ParameterMedical TOPNormal pregnancy
Day 0Day 2 PDay 0Day 2 P
  1. Data are expressed as mean (SD). hCG, human chorionic gonadotropin; 17-OHP, 17-hydroxyprogesterone; total volume, vascularized volume + non-vascularized volume.

< 56 days' gestation
 hCG (IU/L)50 173 (35 578)57 817 (40 329)0.00659 740 (37 364)69 642 (37 463)0.003
 Progesterone (nmol/L)64.4 (20.4)60.3 (21.7)0.01962.0 (20.7)64.9 (27.8)NS
 17-OHP (nmol/L)15.7 (6.7)16.8 (6.4)NS14.7 (4.7)14.1 (5.7)NS
 Dominant ovary 
   Total volume (mL)11.0 (2.5)10.0 (2.5)0.00416.0 (10.2)16.2 (10.0)NS
   Vascularized volume (mL)2.7 (0.7)2.5 (0.9)NS3.0 (1.9)3.2 (2.3)NS
   Non-vascularized volume (mL)8.3 (2.3)7.5 (2.2)0.00513.0 (9.4)13.0 (9.0)NS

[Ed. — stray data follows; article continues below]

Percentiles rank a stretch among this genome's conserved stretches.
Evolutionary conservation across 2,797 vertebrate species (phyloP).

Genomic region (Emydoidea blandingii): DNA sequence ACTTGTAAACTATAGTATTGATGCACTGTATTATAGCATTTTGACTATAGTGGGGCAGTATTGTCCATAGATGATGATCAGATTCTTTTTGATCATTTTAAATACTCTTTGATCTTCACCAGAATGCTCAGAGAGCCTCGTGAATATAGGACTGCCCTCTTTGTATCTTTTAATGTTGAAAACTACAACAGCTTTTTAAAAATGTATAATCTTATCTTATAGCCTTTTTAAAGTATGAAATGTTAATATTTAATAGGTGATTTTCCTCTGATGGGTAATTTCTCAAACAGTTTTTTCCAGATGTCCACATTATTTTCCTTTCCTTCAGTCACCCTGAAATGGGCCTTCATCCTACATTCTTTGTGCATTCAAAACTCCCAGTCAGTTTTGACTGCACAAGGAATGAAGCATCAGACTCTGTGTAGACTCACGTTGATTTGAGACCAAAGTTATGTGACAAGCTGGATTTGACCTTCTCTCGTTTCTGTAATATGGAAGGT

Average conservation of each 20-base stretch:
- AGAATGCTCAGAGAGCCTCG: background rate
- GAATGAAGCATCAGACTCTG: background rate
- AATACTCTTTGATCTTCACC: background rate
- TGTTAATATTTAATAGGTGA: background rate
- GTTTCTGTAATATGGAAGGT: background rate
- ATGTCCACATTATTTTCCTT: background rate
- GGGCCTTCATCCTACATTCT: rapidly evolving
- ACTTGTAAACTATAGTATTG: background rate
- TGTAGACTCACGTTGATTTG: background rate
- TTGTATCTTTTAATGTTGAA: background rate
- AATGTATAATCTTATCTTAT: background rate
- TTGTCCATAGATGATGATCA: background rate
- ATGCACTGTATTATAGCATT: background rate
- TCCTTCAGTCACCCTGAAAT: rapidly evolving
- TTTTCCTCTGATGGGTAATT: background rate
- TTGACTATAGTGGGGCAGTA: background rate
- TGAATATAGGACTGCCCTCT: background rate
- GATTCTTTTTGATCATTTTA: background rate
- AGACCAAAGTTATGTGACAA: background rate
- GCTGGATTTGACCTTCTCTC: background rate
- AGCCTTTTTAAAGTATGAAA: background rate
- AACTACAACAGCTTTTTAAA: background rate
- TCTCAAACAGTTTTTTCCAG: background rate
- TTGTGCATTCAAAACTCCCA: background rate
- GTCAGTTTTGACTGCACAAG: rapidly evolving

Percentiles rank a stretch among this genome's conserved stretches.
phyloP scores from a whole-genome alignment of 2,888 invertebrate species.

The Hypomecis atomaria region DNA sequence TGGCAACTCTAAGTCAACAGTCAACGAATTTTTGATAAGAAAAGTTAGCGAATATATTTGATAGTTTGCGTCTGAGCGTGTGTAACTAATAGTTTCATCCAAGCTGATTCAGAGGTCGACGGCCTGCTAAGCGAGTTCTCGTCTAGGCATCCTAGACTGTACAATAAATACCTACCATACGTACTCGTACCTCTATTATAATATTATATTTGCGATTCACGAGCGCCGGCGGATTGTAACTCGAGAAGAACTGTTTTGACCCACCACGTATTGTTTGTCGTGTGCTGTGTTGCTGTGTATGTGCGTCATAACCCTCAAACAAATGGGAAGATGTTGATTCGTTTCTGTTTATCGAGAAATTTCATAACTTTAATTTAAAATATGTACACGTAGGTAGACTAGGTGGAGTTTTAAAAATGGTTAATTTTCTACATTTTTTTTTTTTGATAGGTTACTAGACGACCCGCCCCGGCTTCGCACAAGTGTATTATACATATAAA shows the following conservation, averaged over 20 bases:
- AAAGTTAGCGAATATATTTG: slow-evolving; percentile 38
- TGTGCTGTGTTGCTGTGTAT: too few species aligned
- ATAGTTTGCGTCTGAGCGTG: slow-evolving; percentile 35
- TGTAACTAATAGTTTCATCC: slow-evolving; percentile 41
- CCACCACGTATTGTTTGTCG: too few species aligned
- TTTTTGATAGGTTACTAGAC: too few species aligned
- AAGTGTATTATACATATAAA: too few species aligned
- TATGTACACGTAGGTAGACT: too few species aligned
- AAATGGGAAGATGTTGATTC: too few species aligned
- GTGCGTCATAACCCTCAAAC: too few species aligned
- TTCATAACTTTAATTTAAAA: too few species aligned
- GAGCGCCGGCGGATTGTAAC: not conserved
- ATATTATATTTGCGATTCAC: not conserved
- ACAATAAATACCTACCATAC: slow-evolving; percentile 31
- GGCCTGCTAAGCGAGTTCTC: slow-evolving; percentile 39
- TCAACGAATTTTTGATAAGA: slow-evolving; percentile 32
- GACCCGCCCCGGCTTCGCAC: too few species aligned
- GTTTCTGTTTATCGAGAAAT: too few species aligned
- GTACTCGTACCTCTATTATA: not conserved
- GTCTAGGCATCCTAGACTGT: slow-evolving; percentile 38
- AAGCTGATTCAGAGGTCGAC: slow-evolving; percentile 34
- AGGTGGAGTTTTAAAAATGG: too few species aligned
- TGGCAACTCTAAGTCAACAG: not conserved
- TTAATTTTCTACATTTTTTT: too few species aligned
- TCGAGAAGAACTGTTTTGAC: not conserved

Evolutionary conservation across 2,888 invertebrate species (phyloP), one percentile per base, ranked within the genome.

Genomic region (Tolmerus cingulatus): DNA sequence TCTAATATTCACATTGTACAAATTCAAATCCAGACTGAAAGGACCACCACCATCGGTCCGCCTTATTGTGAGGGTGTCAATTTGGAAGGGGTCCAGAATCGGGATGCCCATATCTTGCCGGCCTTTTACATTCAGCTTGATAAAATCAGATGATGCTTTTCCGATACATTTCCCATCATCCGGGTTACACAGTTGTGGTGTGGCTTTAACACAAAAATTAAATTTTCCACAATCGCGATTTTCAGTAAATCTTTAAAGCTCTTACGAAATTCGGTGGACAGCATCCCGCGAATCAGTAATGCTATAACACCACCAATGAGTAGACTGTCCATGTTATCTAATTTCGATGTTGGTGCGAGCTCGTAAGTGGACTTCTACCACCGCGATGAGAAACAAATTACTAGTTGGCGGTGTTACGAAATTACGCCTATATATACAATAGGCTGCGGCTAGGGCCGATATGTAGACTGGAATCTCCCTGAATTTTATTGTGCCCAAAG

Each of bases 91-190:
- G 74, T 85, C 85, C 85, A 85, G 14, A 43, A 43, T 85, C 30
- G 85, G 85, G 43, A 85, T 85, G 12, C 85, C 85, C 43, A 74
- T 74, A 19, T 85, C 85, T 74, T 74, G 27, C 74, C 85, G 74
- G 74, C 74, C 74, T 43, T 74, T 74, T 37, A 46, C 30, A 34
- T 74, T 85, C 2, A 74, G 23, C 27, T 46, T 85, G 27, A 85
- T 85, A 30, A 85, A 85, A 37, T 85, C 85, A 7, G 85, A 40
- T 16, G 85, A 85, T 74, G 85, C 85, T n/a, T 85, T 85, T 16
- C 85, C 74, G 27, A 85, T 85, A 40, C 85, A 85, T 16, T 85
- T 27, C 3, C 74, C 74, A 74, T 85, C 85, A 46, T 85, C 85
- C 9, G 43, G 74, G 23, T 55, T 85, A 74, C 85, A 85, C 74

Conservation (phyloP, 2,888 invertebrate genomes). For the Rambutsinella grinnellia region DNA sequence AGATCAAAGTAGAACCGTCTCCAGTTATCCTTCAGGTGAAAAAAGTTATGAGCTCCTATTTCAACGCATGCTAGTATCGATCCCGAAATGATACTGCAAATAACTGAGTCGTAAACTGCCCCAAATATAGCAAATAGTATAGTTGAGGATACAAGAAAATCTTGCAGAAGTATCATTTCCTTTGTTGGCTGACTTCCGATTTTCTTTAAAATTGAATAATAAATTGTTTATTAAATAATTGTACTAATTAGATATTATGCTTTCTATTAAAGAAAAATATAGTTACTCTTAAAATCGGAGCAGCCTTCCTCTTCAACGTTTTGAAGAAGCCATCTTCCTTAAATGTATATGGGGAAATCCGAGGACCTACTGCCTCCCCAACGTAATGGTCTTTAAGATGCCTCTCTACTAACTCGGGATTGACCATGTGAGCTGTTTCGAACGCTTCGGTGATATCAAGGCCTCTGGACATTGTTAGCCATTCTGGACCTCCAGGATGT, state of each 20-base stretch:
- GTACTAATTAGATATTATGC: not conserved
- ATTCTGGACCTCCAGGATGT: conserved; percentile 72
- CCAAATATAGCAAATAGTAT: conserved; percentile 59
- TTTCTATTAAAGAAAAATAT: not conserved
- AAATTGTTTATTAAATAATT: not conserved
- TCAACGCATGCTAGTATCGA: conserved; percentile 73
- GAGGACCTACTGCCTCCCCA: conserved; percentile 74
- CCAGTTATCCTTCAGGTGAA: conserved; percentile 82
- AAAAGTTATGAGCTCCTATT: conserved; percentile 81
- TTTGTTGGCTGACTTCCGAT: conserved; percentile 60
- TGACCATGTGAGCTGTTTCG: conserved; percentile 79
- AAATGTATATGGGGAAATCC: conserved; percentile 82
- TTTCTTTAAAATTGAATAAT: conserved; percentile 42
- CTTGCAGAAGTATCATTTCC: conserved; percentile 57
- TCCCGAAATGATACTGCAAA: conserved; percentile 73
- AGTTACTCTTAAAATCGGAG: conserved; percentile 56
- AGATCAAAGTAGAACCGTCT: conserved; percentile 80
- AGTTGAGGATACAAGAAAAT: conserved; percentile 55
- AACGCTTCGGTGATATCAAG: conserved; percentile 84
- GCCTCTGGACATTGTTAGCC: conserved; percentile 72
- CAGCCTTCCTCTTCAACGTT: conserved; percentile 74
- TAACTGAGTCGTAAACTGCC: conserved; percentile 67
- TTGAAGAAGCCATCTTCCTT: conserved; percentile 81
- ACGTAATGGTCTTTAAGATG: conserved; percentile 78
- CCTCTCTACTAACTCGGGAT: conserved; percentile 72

Non-dominant ovary 
   Total volume (mL)5.9 (3.2)5.1 (2.4)NS4.4 (1.5)4.8 (1.6)NS
   Vascularized volume (mL)0.3 (0.26)0.2 (0.13)NS0.1 (0.1)0.2 (0.2)NS
≥ 56 days' gestation
 hCG (IU/L)93 351 (22 651)89 578 (22 883)NS137 399 (67 837)132 402 (56 119)NS
 Progesterone (nmol/L)66.2 (10.3)57.5 (10.1)0.01181.9 (36.5)84.3 (36.3)NS
 17-OHP (nmol/L)11.8 (5.3)13.0 (7.1)NS14.3 (3.7)13.4 (3.2)NS
 Dominant ovary 
   Total volume (mL)14.1 (8.4)12.4 (6.0)NS12.3 (2.3)12.0 (2.2)0.047
   Vascularized volume (mL)2.2 (0.5)2.4 (0.7)NS2.5 (0.7)2.4 (0.7)NS
   Non-vascularized volume (mL)11.9 (8.3)10.0 (5.8)0.0479.9 (1.9)9.6 (1.7)NS
 Non-dominant ovary 
   Total volume (mL)5.5 (2.6)6.1 (4.3)NS4.7 (1.8)4.4 (2.2)NS
   Vascularized volume (mL)0.1 (0.1)0.2 (0.2)NS0.1 (0.1)0.1 (0.2)NS

Discussion

  1. Top of page
  2. Abstract
  3. Introduction
  4. Patients and Methods
  5. Results
  6. Discussion
  7. REFERENCES
  8. Supporting Information